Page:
The big red country up north is starting the New Year with a bang, and it’s one that will affect a number of homegrown and international car manufacturers. China has just ordered a stop to the production of 553 different passenger car models in an effort to further reduce pollution levels in the country. A document issued by the China Vehicle Technical Service Center lists all the cars no longer allowed to be produced in the country from January 1 onward, and includes models from Audi, BMW, Chevrolet, Mercedes-Benz, Toyota and Volkswagen, as well as a number of local brands such as Jinbei and Dongfeng.
The measure does not mean a whole model range won’t be built anymore, but rather seems to affect certain models and engine versions within the lineups of numerous carmakers. The main reason for the production stop given by the government is the fact that the cars in question do not adhere to prescribed fuel consumption levels, and therefore are no longer allowed to be built and sold in the country. It is understood that this de facto ban on certain cars only affects future production and will not result in any existing vehicles being forced off the road.
The full list, which can be accessed here (in Chinese), only gives the local model numbers of the cars in question, which differ in format from what you might expect to see but can be deciphered quite easily with a bit of help from Google. Searching for the model number of entry 75 on the list, for example, reveals that behind the description DC6422LLCA sits an MPV manufactured under a joint venture between French brand Peugeot and Chinese manufacturer Dongfeng. Model number BJ7202EEL2 is actually a Mercedes-Benz E-Class built by Beijing Benz, a cooperation between BAIC and Daimler AG, the German company that owns the Mercedes-Benz brand.
Other models that find themselves on the naughty list are certain versions of Audi’s Q5, A3 and A6; Volkswagen’s Touran; Chevrolet’s Trax; Toyota’s Altis; and BMW’s 5-Series. Bloomberg cites some sources as saying that the 500-plus models are only a tiny percentage of the cars being sold in China, so more such lists could be expected in the near future.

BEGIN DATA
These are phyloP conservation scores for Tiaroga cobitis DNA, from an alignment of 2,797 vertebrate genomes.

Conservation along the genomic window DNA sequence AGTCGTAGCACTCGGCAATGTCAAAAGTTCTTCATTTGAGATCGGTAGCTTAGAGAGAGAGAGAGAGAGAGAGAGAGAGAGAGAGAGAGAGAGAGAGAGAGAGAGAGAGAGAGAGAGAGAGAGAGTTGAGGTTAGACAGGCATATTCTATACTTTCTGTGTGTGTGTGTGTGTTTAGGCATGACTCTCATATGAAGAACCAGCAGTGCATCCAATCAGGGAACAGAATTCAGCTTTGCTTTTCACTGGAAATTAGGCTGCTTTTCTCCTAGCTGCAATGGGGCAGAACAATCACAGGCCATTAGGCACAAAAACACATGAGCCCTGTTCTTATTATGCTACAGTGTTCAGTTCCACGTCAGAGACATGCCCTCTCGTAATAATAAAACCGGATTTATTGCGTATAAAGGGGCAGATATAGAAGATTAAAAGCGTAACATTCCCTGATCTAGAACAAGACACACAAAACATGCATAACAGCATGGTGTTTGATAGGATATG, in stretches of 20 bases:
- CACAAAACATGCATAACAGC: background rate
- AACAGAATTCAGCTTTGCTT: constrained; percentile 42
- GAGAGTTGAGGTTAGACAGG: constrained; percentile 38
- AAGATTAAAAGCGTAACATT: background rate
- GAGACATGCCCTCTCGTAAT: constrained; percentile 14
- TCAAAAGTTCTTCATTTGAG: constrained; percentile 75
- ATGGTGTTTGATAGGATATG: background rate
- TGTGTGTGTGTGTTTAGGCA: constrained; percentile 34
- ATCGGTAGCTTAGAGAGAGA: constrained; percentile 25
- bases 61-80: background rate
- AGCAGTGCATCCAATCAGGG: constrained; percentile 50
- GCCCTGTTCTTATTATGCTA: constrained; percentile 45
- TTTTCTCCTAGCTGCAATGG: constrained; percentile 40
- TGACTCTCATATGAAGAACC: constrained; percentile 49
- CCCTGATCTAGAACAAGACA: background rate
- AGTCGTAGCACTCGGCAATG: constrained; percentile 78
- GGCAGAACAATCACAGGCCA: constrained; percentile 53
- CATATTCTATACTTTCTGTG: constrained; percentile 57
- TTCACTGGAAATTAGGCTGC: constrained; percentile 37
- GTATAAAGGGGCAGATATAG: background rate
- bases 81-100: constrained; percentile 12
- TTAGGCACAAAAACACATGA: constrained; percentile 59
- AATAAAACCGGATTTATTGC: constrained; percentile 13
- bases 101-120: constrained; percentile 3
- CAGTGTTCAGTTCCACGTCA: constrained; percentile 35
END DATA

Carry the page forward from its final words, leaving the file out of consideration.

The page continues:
That China is taking more and more steps to curb air pollution and better its overall environmental footprint is hardly surprising, as the country has long recognized the problems that came along with its rapid economic expansion. Nowadays, the Asian nation is one of the leaders when it comes to the manufacture of electric cars and bikes, and to ensure that these clean new vehicles are not powered by dirty old coal, the country is also pushing hard on the solar energy front. In 2016, China installed more than 34GW of solar capacity, which is more than twice as much as the US managed to add, and almost half of the total added capacity worldwide that year.
Simply banning certain versions of fossil fuel-powered cars from being manufactured may seem a bit harsh, but is not unusual for a country that is known for its direct and sometimes hard approach to things. In fact, this sort of no-nonsense enforcement could also be beneficial for the Philippines, where a number of manufacturers are still selling cars that emit more pollutants than many other countries would deem legal or acceptable. It really requires strong political will to keep everyone in line and the environment protected.